JP: At least my corporate website works .
ME: My business works. It's grown, even in a down economy. And no website to speak of. Imagine that.
JP: On to the meat of the issue: Dell is going to create 8000 jobs, only 1000 of which are in this country. That's what I meant by not helping the American economy, and it's hardly "air".
ME: This comment does have substance and I'll speak to it: creating jobs in other countries is not outsourcing. Exporting existing jobs to other countries is. Creating jobs where the customer is makes perfect sense to me. So does bringing the profits home to shareholders.
JP: I find Dell's operating policy to be bad for American workers, and I have every right to express my displeasure.
ME: For whatever it's worth for Dell to hear what sounds like a non-customer won't buy from them. Look, if I think someone's wrongheaded, I say so. Sheriff or otherwise, anyone who reasserts their rights to express as a response, in my view, creates an issue where there isn't one. No one has to assert their rights: it neither advances a discussion nor tells anyone something they don't already know. It's as red a herring and telling someone "Calm down!" no matter how they behave.
JP: Contrary to the unnecessarily snide remarks in your post, my viewpoint is neither sweet nor naive.
ME: The viewpoint I read is sweet and naive to me. I am speaking to the assertions made, which I find short-sighted and at the very beginning of what justifies a favorable view on protectionism and isolationism. The US makes soooo much f*ing money on opportunities abroad it's a real shame to hear anyone demand protection for "American" jobs. Especially for computers which have relatively few "American" parts in them to begin with.
JP: It is simply a way of doing business that makes sense if I'm looking past my own ledger sheet and worrying more about the economic landscape my son will inherit. Personally, I don't want to see him flipping burgers for high-paid visa workers from Bangalore which is what the current trend which you so heartily embrace will bring.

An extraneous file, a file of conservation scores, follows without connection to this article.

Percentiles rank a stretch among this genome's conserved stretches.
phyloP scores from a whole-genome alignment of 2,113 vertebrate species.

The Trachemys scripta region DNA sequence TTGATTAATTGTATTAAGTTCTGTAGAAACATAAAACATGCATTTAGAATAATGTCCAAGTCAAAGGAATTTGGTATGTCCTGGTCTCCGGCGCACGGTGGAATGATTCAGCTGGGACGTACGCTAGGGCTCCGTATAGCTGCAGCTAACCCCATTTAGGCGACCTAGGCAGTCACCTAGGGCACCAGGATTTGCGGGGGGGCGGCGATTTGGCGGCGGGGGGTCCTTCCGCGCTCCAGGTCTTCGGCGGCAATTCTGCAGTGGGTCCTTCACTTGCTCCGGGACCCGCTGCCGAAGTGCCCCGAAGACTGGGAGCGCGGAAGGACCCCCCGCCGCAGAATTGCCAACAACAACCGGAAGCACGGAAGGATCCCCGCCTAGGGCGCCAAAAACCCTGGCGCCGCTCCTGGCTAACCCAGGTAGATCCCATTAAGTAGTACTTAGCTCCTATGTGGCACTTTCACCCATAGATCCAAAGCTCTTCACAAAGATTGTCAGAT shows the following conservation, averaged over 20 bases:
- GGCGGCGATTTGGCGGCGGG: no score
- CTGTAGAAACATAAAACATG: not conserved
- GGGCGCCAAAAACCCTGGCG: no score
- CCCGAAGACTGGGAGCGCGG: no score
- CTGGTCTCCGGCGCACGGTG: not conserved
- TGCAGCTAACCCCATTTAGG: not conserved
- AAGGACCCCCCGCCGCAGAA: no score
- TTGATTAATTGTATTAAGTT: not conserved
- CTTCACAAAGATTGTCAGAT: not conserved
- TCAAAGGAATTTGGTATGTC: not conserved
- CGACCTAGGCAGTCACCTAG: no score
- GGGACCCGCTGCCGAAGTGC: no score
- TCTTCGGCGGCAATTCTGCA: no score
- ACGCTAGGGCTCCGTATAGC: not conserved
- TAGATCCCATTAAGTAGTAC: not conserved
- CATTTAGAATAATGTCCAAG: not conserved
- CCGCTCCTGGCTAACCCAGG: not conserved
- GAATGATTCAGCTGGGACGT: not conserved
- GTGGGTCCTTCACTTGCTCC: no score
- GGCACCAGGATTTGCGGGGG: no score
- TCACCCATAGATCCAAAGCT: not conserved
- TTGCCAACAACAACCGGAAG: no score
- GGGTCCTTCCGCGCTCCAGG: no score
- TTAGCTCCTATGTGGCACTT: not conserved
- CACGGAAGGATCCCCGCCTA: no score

ME 1: It remains to be seen what happens next. There is plenty of literature out there that flatly states countries like India not only don't innovate, they don't have a culture that supports innovation and development of new technologies. Outside of wireless consumer products and a few other areas, that's where America has few rivals.
ME 2: My son and daughter will inherit a fine economic landscape. They won't do it by flipping burgers like I did, though, nor by shipping boxes of stuff to Hallmark stores like I did, nor run stationery supplies up and down San Francisco like I did, nor haul horse manure and wet sand all over northern Nevada like I did. Nor will they assemble cheap computers, send them to China, then handle tech support calls for them. That, to me, is good.
In 1978 I priced (and walked sadly away from) a Northstar system at $2,780. Later I walked away from an IMSAI, then a Heathkit. Not enough money for any of them. Today I can buy a computer with orders of magnitude more processing power, memory and storage capacity, assembled and loaded with an OS and applications, for less than $500. It's affordable enough I can give each child a computer, and they're already both quite literate. They're acquiring skills and experience that in 10 years will make burger-flipping and cheap PC-assembling the kinds of jobs they never have to consider.
Some of the monies they'll have for getting started is what I make by teaching those visa workers from Bangalore. I'd like it if some of them were highly-paid: they'd likely pay more for what I do. You'd have to meet one or two to learn they're not highly-paid. US companies can get highly-paid workers close to home; that's why they're looking elsewhere.
JP: Anyway, I'm pretty comfortable with my take on things. You say you would employ less people by buying American, whereas I say you'd be contributing to the whole country.
ME: I presume my point about the Americanness of the supply chain gets no rebuttal. Must suppliers to American vendors also maintain jobs in America? If not, then what's the real problem with Dell? Is protectionism ok for American jobs? Should US corporations be required to hire American labor first and foremost? Would we all be required to subsidize them even if the practice crippled their international business and forced them to raise prices more than a buck or two above the competition?
The US consumer public and corporate shareholders alike have consistently answered those questions with a resounding bite me.